Ernest George Horlock VC (also known as Ernest George Harlock) (24 October 1885 – 30 December 1917) was an English recipient of the Victoria Cross, the highest and most prestigious award for gallantry in the face of the enemy that can be awarded to British and Commonwealth forces.
Born 24 October 1885 to John and Emily Horlock; Horlock was 28 years old, married to Ethel, and a Bombardier in the 113th Battery, Royal Field Artillery, British Army during the First World War.
On 15 September 1914 at Vendresse, France, Horlock performed the service for which he was awarded the Victoria Cross.
For conspicuous gallantry on 15th September, near Vendresse, when his Battery was in action under a heavy shell fire, in that, although twice wounded, he persisted on each occasion in returning to lay his gun after his wound had been dressed.
Horlock was reprimanded by his officers for not obeying orders to go to the hospital after both his first and second wounds had been dressed as well as being recommended for the V.C. He stuck by his gun until the evening, despite a third wound. He was mentioned in despatches by Sir John French on 8 October 1914.
The award was presented by King George V on 3 December 1914 at Merris, France while his unit was refitting, by this time Horlock had been promoted to Sergeant. He later was promoted to Battery Sergeant Major.
Horlock joined the Royal Field Artillery as a regular soldier before the First World War and for an unknown reason served as Harlock, possibly due to a clerical error on enlistment papers and subsequent records. His Victoria Cross was actually correctly engraved Horlock. His grave at Hadra Military Cemetery, Alexandria, bore the name Harlock until corrected by the Commonwealth Graves Commission in the late 1970s.
In December 1917 Horlock was one of 2,500 troops who sailed from Marseille aboard the troop ship HMT Aragon to join the Egyptian Expeditionary Force's Southern Palestine Offensive against the Ottoman Empire. On the morning of 30 December Aragon was no more than 10 miles (16 km) from her destination at the Port of Alexandria in Egypt when the German submarine SM UC-34 torpedoed her, sinking her within 20 minutes. Aragon's escort, the destroyer HMS Attack, rescued 300 to 400 survivors, but then UC-34 sank her as well.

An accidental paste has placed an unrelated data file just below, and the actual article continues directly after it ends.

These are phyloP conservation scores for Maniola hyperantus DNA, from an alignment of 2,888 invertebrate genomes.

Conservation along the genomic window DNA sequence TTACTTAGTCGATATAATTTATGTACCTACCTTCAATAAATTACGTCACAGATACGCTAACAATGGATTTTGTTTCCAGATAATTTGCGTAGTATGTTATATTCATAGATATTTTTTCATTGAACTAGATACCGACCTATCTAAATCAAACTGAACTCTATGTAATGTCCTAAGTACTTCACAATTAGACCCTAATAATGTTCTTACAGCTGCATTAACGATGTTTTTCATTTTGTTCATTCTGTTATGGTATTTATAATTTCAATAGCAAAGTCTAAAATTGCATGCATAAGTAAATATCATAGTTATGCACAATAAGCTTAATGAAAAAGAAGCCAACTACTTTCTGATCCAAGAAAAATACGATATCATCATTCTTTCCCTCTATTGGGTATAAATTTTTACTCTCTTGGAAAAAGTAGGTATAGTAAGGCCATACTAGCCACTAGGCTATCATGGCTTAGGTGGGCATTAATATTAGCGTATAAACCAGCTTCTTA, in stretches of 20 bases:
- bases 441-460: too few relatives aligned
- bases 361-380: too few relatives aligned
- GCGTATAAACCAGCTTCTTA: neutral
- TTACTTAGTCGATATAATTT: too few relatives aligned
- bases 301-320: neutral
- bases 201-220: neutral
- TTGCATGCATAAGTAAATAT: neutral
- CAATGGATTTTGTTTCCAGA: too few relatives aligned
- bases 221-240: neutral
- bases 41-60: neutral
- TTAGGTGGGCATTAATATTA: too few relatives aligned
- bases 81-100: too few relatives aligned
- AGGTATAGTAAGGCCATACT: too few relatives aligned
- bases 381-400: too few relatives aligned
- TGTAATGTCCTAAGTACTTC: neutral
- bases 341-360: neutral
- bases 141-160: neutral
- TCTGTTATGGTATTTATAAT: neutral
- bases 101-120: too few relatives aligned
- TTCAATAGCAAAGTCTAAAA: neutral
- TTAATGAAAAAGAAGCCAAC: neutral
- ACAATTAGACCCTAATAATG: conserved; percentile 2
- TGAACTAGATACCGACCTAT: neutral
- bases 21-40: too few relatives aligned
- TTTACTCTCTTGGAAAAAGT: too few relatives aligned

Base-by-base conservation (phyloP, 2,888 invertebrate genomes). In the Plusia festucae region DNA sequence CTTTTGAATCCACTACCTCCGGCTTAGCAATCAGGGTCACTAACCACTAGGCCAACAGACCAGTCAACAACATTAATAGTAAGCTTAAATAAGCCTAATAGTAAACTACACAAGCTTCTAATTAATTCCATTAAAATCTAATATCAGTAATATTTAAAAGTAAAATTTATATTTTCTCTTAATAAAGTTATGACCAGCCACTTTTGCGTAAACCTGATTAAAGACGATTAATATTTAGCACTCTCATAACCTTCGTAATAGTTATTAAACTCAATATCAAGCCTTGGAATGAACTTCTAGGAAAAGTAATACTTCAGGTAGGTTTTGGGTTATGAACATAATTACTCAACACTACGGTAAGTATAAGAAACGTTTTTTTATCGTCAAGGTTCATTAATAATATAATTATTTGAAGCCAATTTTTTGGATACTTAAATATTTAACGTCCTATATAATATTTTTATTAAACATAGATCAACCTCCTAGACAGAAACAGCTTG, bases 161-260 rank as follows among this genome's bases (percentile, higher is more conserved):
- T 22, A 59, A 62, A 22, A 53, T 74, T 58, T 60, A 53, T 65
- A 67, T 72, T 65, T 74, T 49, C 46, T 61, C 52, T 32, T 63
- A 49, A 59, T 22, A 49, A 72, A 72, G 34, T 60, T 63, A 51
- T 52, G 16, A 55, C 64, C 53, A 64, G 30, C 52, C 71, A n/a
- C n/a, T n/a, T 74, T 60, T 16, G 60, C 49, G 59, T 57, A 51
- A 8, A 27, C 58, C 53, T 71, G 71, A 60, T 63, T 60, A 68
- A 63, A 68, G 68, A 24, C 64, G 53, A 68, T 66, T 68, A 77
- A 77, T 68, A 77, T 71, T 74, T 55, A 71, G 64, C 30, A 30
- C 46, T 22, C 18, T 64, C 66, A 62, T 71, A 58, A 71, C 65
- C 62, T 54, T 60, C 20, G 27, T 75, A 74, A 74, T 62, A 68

Horlock was one of 610 personnel killed in the attack. His body was recovered and buried in Hadra War Memorial Cemetery, Alexandria.
On 24 May 2001 (previously called Empire Day) a memorial to E.G. Horlock, VC was unveiled in St John's parish church, Langrish, Hampshire. The event was attended by Horlolock descendants from all over the World. A contingent from 10 (Assaye) Battery (the successor of 113th Battery and the holders of the medal) was also present, in addition to members of Portsmouth Branch of the RAA and the RA Artificers' Association. During the ceremony a tribute was given by the General Secretary, Lieutenant Colonel MG Felton, and the memorial was unveiled by Dame Mary Fagan, Lord Lieutenant of Hampshire.
On 15 September 2014 a memorial paving stone was unveiled near the War Memorial in Alton, Hampshire, to Bombardier Ernest Horlock (sic) on the hundredth anniversary of his VC service. There was a display in the nearby Assembly Rooms and, later in the day, the firing of an 18pdr field gun (similar to the type Horlock would have served with) in Anstey Park.